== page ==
Bill Janovitz is best-known as the guitarist and lead singer with Buffalo Tom, one of the few bands that sprung from the American underground scene of the '80s who weathered the alternative rock boom of the '90s with their talent and integrity intact. Born in Queens, NY, Janovitz spent most of his childhood living in Long Island. At the age of 16, Janovitz moved with his family to Massachusetts and, after graduating from high school, he enrolled at the University of Massachusetts in Amherst. Janovitz began playing music while in elementary school when he took up the trumpet; at the age of 12, Janovitz moved on to guitar, and at 14 had formed his first band, the Plastic Peach, who played covers ranging from Neil Young to Talking Heads. Several years later Janovitz joined what he's described as "a tragically named high school band," the Rambunctious Llamas, who specialized in new wave and jangle pop covers. Janovitz was still playing with the Llamas during his early college days when he met fellow UMass students Chris Colbourn and Tom Maginnis, who were also playing in local bands. The three became friendly after running into each other at local rock shows, and after discovering a shared admiration for bands such as Hüsker Dü, Mission of Burma, and the Replacements, they decided to join forces, with Colbourn on bass and Maginnis behind the drums.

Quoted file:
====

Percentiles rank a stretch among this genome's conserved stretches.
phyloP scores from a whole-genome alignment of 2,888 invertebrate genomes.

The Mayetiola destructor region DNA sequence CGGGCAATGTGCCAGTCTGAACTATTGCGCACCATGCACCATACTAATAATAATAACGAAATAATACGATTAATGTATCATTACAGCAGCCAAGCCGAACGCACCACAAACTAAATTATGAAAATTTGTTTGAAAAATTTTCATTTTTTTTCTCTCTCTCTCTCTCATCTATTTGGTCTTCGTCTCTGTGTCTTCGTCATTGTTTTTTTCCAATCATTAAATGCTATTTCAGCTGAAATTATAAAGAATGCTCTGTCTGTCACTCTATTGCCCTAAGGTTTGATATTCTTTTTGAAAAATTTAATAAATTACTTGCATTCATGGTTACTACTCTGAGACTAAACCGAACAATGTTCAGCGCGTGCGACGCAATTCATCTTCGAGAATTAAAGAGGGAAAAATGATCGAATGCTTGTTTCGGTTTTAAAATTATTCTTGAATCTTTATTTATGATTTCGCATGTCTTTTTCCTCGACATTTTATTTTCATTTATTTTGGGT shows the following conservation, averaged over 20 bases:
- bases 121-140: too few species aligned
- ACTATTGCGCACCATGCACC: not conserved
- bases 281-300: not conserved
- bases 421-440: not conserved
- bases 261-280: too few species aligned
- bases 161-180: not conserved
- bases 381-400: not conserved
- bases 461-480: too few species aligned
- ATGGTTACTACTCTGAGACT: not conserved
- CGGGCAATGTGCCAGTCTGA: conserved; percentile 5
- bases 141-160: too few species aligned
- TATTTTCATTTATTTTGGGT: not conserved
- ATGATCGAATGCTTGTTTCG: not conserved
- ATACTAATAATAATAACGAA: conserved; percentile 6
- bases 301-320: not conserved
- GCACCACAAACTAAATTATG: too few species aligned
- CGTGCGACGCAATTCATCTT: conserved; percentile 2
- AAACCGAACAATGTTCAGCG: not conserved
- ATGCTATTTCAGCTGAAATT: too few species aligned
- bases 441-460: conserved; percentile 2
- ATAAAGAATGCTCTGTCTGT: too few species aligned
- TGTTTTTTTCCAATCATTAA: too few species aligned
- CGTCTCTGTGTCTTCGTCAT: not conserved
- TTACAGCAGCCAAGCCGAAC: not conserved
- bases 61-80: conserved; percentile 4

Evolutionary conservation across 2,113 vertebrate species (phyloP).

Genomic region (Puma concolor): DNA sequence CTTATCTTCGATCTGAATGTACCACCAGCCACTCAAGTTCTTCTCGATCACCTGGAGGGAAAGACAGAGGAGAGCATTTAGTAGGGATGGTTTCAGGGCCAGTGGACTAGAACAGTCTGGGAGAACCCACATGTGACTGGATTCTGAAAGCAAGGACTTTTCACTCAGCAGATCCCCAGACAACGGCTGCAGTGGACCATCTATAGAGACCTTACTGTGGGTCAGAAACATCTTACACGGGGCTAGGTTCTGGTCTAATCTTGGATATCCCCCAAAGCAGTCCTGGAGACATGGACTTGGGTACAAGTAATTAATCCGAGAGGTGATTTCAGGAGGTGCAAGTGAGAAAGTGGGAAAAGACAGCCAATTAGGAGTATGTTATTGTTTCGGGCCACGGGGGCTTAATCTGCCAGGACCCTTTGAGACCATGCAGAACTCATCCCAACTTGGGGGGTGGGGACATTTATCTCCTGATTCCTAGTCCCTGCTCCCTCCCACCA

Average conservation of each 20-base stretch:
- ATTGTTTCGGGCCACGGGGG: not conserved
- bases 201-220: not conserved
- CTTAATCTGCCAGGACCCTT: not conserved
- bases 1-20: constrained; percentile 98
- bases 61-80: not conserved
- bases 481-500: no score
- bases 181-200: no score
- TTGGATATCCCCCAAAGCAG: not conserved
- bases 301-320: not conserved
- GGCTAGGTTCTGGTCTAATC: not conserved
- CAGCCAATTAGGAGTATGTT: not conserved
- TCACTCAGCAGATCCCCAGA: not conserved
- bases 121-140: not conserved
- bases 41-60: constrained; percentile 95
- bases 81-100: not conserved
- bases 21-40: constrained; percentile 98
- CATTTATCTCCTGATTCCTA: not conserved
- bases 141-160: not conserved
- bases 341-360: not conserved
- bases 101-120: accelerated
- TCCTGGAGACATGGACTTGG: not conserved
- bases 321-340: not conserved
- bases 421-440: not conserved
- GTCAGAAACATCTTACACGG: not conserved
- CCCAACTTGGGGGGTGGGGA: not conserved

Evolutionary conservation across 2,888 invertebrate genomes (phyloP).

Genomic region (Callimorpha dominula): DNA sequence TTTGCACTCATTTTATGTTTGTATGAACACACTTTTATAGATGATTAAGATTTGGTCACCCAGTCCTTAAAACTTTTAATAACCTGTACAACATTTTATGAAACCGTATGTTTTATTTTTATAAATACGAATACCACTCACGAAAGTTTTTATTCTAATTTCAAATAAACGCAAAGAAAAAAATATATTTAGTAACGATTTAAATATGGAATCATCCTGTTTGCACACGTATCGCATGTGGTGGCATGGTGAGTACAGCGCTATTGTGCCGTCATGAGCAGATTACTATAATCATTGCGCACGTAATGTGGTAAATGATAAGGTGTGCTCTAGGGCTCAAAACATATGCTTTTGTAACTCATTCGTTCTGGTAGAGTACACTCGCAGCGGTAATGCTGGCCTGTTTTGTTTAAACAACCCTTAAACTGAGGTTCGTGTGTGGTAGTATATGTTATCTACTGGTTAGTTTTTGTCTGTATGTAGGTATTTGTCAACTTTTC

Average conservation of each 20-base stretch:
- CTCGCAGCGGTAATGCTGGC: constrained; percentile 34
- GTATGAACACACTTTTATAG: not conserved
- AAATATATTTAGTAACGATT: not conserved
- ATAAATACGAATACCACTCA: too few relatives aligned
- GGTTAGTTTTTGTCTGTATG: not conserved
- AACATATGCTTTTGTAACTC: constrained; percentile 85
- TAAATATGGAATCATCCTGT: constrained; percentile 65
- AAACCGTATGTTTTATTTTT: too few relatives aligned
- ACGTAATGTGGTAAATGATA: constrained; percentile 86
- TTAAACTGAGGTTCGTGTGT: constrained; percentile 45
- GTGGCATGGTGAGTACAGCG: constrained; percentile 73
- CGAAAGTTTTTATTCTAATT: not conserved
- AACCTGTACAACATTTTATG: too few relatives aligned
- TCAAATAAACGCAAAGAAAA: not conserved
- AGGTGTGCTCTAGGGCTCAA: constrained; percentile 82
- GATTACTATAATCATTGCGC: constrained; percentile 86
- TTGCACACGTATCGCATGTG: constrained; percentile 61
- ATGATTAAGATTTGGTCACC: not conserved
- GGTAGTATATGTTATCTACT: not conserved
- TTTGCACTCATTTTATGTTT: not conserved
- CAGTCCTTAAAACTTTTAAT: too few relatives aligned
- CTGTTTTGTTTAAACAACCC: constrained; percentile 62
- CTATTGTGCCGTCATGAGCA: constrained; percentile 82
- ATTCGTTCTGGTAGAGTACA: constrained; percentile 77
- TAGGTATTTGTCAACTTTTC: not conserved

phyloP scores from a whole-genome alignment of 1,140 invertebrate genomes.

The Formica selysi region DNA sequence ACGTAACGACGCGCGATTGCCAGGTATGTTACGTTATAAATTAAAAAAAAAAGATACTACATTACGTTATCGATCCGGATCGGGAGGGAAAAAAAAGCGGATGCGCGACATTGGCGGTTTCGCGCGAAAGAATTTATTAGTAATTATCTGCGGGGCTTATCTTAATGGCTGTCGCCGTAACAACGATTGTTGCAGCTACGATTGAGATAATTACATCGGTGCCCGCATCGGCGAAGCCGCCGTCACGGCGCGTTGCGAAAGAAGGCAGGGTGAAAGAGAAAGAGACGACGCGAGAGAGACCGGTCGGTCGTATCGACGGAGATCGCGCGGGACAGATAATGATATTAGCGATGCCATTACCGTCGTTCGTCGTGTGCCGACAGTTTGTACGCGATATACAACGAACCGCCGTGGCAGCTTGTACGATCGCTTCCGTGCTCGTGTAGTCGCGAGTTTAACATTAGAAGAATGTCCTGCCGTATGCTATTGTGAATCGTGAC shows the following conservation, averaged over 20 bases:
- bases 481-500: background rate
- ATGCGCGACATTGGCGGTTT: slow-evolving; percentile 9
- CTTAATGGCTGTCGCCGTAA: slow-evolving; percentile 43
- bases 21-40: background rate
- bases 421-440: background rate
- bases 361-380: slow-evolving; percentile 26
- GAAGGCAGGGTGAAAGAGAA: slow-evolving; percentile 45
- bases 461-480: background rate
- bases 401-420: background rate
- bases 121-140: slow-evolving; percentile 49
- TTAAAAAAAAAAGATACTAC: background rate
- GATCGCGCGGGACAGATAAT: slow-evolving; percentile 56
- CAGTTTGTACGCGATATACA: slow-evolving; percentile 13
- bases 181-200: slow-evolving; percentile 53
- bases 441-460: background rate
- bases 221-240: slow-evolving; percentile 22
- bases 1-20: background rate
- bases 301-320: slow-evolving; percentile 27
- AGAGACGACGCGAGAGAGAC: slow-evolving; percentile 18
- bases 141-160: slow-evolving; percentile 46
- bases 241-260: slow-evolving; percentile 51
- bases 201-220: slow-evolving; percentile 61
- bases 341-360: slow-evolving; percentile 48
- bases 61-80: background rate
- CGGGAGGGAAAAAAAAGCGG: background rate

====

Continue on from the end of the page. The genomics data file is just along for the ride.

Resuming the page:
Calling themselves Buffalo Tom, Janovitz, Colbourn, and Maginnis began playing out in 1986, and soon gained an important ally when J. Mascis of Dinosaur Jr. befriended the band and loaned them equipment. In 1989, Mascis produced the group's self-titled debut album, which clearly displayed the producer's influence. However, the band's own musical personality -- tighter, cleaner, and more heartfelt -- began to manifest itself on their second album, 1990's Birdbrain. The band began to develop a following in Europe, and gained considerable college radio airplay with 1992's Let Me Come Over, a striking set of songs that included several heart-wrenching ballads and showed just how strong and dynamic the band could be. Buffalo Tom's fourth album, Big Red Letter Day, finally earned the band some well-deserved commercial radio exposure with the propulsive single "Soda Jerk," which also popped up on the acclaimed television series My So-Called Life. After Big Red Letter Day, Buffalo Tom opted to take some time off, and Janovitz decided to make use of a backlog of unrecorded songs by making a solo album. Lonesome Billy, recorded at a tiny studio in Arizona, found Janovitz playing alongside Joey Burns and John Convertino of Giant Sand and Calexico, and Chris Toppin from Fuzzy, on a set of material that displayed a surprisingly rootsy style. Janovitz returned to Buffalo Tom for 1998's Smitten, but in 2001, with the group on hiatus, he released a second solo set, Up Here, which found Janovitz exploring his interest in folk-rock and singer/songwriter-oriented material. The musicians Janovitz assembled for the Up Here sessions -- which included Toppin, bassist Josh Lattanzi, and drummer Tom Polce -- eventually evolved into a separate band, Crown Victoria, who began playing live shows and in 2004 shared billing with Janovitz for the album Fireworks on TV!. Janovitz also has a second side project, the Bathing Beauties; formed originally to play covers for fun at the occasional bar gig the group (besides Janovitz and Toppin) includes noted producer Paul Kolderie on bass). ~ Mark Deming, Rovi